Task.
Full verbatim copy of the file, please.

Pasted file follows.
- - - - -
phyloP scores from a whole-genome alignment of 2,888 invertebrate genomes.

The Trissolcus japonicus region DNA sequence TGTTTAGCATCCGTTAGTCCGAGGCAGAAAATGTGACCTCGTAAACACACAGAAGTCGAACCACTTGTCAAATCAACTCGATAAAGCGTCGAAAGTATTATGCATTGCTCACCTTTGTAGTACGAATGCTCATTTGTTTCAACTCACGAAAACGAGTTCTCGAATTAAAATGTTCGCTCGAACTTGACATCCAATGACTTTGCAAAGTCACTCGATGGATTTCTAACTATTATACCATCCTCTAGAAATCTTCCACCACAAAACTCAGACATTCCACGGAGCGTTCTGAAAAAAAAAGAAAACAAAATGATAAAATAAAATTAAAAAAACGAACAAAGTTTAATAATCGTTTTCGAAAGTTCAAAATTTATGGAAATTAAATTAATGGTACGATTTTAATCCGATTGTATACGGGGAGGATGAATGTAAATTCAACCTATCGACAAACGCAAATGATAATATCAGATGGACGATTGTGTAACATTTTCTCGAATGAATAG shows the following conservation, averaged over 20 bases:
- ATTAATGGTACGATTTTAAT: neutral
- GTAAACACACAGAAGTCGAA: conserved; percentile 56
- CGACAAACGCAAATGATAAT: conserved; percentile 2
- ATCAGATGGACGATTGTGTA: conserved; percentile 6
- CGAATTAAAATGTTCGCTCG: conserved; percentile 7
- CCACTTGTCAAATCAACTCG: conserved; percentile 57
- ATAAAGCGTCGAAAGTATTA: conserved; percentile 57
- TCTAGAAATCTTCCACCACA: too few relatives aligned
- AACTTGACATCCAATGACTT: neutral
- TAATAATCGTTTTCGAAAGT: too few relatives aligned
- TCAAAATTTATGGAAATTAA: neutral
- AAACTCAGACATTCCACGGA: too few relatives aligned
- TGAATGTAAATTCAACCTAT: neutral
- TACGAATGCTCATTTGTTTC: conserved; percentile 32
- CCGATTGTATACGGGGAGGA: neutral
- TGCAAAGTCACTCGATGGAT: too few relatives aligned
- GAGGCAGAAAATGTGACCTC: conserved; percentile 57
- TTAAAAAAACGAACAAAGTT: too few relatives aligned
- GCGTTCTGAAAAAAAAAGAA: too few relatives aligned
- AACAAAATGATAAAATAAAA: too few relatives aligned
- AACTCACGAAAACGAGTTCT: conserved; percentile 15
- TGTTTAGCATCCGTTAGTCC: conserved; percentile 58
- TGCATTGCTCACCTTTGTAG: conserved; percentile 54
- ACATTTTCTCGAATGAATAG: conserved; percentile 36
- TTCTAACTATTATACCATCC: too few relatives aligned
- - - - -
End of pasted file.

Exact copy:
phyloP scores from a whole-genome alignment of 2,888 invertebrate genomes.

The Trissolcus japonicus region DNA sequence TGTTTAGCATCCGTTAGTCCGAGGCAGAAAATGTGACCTCGTAAACACACAGAAGTCGAACCACTTGTCAAATCAACTCGATAAAGCGTCGAAAGTATTATGCATTGCTCACCTTTGTAGTACGAATGCTCATTTGTTTCAACTCACGAAAACGAGTTCTCGAATTAAAATGTTCGCTCGAACTTGACATCCAATGACTTTGCAAAGTCACTCGATGGATTTCTAACTATTATACCATCCTCTAGAAATCTTCCACCACAAAACTCAGACATTCCACGGAGCGTTCTGAAAAAAAAAGAAAACAAAATGATAAAATAAAATTAAAAAAACGAACAAAGTTTAATAATCGTTTTCGAAAGTTCAAAATTTATGGAAATTAAATTAATGGTACGATTTTAATCCGATTGTATACGGGGAGGATGAATGTAAATTCAACCTATCGACAAACGCAAATGATAATATCAGATGGACGATTGTGTAACATTTTCTCGAATGAATAG shows the following conservation, averaged over 20 bases:
- ATTAATGGTACGATTTTAAT: neutral
- GTAAACACACAGAAGTCGAA: conserved; percentile 56
- CGACAAACGCAAATGATAAT: conserved; percentile 2
- ATCAGATGGACGATTGTGTA: conserved; percentile 6
- CGAATTAAAATGTTCGCTCG: conserved; percentile 7
- CCACTTGTCAAATCAACTCG: conserved; percentile 57
- ATAAAGCGTCGAAAGTATTA: conserved; percentile 57
- TCTAGAAATCTTCCACCACA: too few relatives aligned
- AACTTGACATCCAATGACTT: neutral
- TAATAATCGTTTTCGAAAGT: too few relatives aligned
- TCAAAATTTATGGAAATTAA: neutral
- AAACTCAGACATTCCACGGA: too few relatives aligned
- TGAATGTAAATTCAACCTAT: neutral
- TACGAATGCTCATTTGTTTC: conserved; percentile 32
- CCGATTGTATACGGGGAGGA: neutral
- TGCAAAGTCACTCGATGGAT: too few relatives aligned
- GAGGCAGAAAATGTGACCTC: conserved; percentile 57
- TTAAAAAAACGAACAAAGTT: too few relatives aligned
- GCGTTCTGAAAAAAAAAGAA: too few relatives aligned
- AACAAAATGATAAAATAAAA: too few relatives aligned
- AACTCACGAAAACGAGTTCT: conserved; percentile 15
- TGTTTAGCATCCGTTAGTCC: conserved; percentile 58
- TGCATTGCTCACCTTTGTAG: conserved; percentile 54
- ACATTTTCTCGAATGAATAG: conserved; percentile 36
- TTCTAACTATTATACCATCC: too few relatives aligned